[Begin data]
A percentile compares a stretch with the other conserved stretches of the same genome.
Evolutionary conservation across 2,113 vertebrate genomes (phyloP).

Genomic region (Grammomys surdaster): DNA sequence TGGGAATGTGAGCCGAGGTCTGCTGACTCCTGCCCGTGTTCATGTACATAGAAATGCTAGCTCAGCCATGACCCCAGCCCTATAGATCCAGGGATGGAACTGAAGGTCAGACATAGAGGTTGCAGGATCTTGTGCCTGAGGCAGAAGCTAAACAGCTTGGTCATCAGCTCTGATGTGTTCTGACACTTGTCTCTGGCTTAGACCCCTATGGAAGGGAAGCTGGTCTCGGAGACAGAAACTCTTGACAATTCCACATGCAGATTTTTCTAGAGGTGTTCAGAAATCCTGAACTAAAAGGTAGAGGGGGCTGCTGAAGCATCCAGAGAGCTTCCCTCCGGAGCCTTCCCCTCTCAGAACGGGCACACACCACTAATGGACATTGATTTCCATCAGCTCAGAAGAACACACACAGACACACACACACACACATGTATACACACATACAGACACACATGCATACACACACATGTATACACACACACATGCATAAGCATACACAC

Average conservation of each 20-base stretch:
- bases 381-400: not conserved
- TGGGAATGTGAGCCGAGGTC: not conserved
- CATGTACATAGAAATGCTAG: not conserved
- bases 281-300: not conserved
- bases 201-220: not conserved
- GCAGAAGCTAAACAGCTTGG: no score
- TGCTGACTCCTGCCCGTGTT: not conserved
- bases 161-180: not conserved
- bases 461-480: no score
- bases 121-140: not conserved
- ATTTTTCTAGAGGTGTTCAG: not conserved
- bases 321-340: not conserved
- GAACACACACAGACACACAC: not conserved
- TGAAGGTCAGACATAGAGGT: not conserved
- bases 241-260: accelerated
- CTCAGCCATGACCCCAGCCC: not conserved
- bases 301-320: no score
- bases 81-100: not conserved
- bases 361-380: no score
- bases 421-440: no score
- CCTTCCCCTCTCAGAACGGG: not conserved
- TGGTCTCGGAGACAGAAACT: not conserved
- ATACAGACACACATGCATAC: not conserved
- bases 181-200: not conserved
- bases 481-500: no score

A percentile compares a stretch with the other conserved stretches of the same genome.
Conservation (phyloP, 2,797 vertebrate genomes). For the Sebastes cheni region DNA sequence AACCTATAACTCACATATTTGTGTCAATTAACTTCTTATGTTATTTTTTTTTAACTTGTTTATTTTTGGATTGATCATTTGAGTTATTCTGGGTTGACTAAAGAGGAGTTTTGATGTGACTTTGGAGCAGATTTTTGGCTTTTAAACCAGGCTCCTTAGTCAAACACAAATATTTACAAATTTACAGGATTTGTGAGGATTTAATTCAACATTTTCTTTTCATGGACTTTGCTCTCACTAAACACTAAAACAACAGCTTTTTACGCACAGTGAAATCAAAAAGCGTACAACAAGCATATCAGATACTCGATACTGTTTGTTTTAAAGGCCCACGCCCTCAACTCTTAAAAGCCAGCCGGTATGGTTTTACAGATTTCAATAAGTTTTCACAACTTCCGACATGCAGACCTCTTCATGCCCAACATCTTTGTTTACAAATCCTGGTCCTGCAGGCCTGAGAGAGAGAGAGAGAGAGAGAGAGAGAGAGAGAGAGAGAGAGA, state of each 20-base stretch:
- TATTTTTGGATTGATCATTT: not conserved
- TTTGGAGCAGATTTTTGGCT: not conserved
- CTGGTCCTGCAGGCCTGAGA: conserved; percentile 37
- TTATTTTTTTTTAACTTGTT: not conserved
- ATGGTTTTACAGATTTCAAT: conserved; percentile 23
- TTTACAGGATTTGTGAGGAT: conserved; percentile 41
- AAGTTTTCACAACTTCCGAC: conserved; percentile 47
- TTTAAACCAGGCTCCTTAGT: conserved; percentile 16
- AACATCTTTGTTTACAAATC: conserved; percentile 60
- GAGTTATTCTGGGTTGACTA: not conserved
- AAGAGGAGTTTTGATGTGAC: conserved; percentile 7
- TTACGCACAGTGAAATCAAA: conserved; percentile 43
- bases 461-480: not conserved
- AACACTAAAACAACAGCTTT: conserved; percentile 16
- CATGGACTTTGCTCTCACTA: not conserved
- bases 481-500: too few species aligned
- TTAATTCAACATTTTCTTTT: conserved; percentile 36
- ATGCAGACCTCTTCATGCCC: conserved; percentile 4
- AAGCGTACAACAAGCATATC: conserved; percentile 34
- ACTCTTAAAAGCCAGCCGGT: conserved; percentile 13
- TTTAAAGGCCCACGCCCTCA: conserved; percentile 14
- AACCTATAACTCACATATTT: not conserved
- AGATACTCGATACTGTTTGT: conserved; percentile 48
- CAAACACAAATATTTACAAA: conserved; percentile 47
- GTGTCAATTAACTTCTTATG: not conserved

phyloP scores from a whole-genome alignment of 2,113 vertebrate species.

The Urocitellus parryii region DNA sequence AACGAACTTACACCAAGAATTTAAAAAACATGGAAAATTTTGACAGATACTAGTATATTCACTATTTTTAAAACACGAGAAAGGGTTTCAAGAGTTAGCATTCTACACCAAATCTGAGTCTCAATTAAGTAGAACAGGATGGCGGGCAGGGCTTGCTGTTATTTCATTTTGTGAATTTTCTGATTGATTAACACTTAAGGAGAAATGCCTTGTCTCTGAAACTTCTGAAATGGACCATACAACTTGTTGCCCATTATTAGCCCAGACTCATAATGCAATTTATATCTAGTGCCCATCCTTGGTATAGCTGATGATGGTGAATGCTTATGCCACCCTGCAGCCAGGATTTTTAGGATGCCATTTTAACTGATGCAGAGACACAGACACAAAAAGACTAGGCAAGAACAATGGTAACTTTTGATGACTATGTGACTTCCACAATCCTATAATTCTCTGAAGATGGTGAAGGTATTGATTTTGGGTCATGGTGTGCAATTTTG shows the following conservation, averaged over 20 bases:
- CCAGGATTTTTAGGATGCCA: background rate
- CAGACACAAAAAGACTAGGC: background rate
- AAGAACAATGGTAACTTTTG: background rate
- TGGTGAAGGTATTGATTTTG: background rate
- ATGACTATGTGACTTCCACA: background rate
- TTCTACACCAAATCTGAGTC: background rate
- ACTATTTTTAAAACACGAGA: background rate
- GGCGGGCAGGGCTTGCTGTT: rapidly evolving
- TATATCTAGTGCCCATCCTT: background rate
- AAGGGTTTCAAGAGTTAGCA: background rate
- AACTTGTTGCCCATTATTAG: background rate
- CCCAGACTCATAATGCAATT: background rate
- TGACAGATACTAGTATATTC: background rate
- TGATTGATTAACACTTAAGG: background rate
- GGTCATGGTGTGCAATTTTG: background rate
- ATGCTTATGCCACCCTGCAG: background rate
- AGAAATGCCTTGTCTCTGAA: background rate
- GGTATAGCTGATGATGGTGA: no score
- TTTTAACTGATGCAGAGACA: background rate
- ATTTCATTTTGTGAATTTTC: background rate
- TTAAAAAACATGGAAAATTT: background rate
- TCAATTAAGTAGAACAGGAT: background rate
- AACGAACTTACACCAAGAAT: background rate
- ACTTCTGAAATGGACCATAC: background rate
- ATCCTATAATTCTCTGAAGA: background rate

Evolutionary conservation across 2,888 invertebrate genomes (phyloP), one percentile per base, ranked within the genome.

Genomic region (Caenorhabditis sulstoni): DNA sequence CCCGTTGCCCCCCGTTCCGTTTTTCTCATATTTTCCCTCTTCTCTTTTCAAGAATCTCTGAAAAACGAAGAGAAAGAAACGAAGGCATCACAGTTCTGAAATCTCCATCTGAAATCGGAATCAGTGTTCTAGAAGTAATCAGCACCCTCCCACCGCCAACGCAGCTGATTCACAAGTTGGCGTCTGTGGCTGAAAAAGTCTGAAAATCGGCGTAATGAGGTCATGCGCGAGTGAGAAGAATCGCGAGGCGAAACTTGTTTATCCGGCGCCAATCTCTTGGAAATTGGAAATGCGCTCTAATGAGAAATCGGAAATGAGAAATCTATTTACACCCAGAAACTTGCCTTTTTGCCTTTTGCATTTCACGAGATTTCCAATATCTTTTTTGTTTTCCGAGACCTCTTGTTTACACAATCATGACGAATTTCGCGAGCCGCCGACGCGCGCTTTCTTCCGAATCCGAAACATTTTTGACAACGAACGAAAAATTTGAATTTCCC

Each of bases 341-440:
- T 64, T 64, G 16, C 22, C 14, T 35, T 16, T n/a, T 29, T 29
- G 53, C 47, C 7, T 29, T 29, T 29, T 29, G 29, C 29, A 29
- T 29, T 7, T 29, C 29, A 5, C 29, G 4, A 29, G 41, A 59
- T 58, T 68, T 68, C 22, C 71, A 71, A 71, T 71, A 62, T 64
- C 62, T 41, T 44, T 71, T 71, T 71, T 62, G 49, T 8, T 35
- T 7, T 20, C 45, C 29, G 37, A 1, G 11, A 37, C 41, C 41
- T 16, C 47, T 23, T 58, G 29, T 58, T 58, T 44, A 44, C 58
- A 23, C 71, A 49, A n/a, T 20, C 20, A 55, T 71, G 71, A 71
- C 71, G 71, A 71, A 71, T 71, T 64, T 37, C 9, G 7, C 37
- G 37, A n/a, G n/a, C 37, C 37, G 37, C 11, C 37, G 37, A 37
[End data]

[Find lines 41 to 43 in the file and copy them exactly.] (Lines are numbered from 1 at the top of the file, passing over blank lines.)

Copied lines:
- GAGTTATTCTGGGTTGACTA: not conserved
- AAGAGGAGTTTTGATGTGAC: conserved; percentile 7
- TTACGCACAGTGAAATCAAA: conserved; percentile 43